Tuesday, March 31, 2009

There's architecture in them thar' hills......

A little southern slang to get started today. I've talked mostly about the structural part of design, not the organic. The landscape. April is Landscape Architecture Month and Landscape Architecture Magazine is moving to an online format, this month's issue is free. 
I am not a landscape architect, but I design landscapes and have done for years almost since birth. Grandmum was a gardener in the french tradition, well she was french so that just makes sense.

Every plant had a purpose and a story. I would sit and stare into the throat of a flower as she told me what each part meant and how important pollen was for growing plants. She was the original green gardener. No pesticides, believed in companion plantings and I never saw her water unless it was seedlings or transplants getting started. She seem to think it was best to let them adapt to their habitat, and let the strong ones survive.

What many people ignore in landscapes is that it still needs to be designed no matter how big or how small to be most effective visually and functionally. Good landscape design will take in consideration the maintenance needed to keep it that way, aesthetics, proper habitat. Most gardens need basics in composition that has nothing initially to do with the plants.

Once you decide the main purpose for your landscape: 
Entertaining, Sports,Gardening.

Take in consideration those whom will use it:
Yourself, family, kids, guests, pets and wild animals.

Then the needs can be broken down like this:
  • Height-variation in elevation either natural or constructed
  • Movement- think swings, plants that sway in the wind
  • Dirt-someplace to dig and disturb for pets, for kids and for adults. 
  • Shelter-a structure either organic or built. A place not just to keep you out of weather, but also a place to escape.
  • Fire- a place to warm and gather, also sometimes lighting.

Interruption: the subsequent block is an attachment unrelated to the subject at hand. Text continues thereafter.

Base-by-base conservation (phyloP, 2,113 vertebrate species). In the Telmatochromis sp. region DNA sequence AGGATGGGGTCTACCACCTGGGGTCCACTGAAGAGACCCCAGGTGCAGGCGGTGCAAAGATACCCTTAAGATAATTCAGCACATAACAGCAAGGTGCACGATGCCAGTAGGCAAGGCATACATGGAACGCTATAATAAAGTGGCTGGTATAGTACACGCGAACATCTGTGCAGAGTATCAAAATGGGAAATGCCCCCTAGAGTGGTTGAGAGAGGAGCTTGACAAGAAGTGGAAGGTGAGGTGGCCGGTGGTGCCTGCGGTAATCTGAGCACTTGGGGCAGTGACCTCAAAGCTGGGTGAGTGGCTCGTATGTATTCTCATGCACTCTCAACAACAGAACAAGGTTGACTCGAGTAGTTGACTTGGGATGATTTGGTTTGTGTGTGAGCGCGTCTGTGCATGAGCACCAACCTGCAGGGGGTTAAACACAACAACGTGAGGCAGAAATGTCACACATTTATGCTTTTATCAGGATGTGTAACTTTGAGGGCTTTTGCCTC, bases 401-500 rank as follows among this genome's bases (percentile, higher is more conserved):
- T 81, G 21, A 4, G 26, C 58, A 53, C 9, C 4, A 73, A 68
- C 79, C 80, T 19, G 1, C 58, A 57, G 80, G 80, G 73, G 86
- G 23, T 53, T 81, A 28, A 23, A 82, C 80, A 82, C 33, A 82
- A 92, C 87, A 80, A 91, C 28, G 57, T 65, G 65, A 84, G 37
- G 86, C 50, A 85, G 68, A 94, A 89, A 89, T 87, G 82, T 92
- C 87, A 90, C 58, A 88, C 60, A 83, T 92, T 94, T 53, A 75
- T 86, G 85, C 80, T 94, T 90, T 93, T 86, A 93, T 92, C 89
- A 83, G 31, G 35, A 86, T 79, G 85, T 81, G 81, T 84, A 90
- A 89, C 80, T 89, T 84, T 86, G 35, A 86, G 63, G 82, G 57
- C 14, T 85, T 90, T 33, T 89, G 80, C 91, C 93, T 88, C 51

• Water-pools, waterfeatures, ponds, fountains, something to play in, something to listen to.
  • Elements- Wood, Stone, Iron

  • Direction- Always give people markers of where to travel, there is peace visually when given the way to go.
  • Architectural elements
These are the compressed elements of design for landscapes.

People often wonder why I don't go into the plant issue first. Because without design you can't determine what kind of plants you can use. The above list will create spaces with specific micro climates, lighting and soil composition. Then you can get down to the nitty gritty of plants.

Frederic Law Olmstead was the master of modern day landscape design, yet he based his work on the classic european estates he viewed while traveling through Europe. Olmstead is my "idol",  we share a quirky vision of the world and innate stubborness.   A great work on Olmstead is the book "A Clearing in the Distance".

FLO's  work is sprinkled across the United States, my favorite and his, was his final project. The Biltmore in Asheville. On a bad day, I trek to Biltmore,  just meandering it's grounds lifts the spirit-that is the hallmark of excellent landscape design. Cudos to the Cecil family for their painstaking care of Olmstead's creation for patriarch George Vanderbilt. Current caretakers not only have kept the initial intent, but their adaptations of FLO's concepts as the estate has grown into a high end resort and major tourist attraction has been spot on. So much so that thought the topography stays the same, each season brings with it new surprises in blooming plant displays. My favorite is the when the watergarden is in it's full glory.

Olmstead was not a Landscape Architect, he coined the phrase. Then Harvard decided he had a point and formalized a degree program.

At heart, what I love about Olmstead was that to him beauty should be within everyone's grasp and all that was needed was good design. He felt it could change the world.

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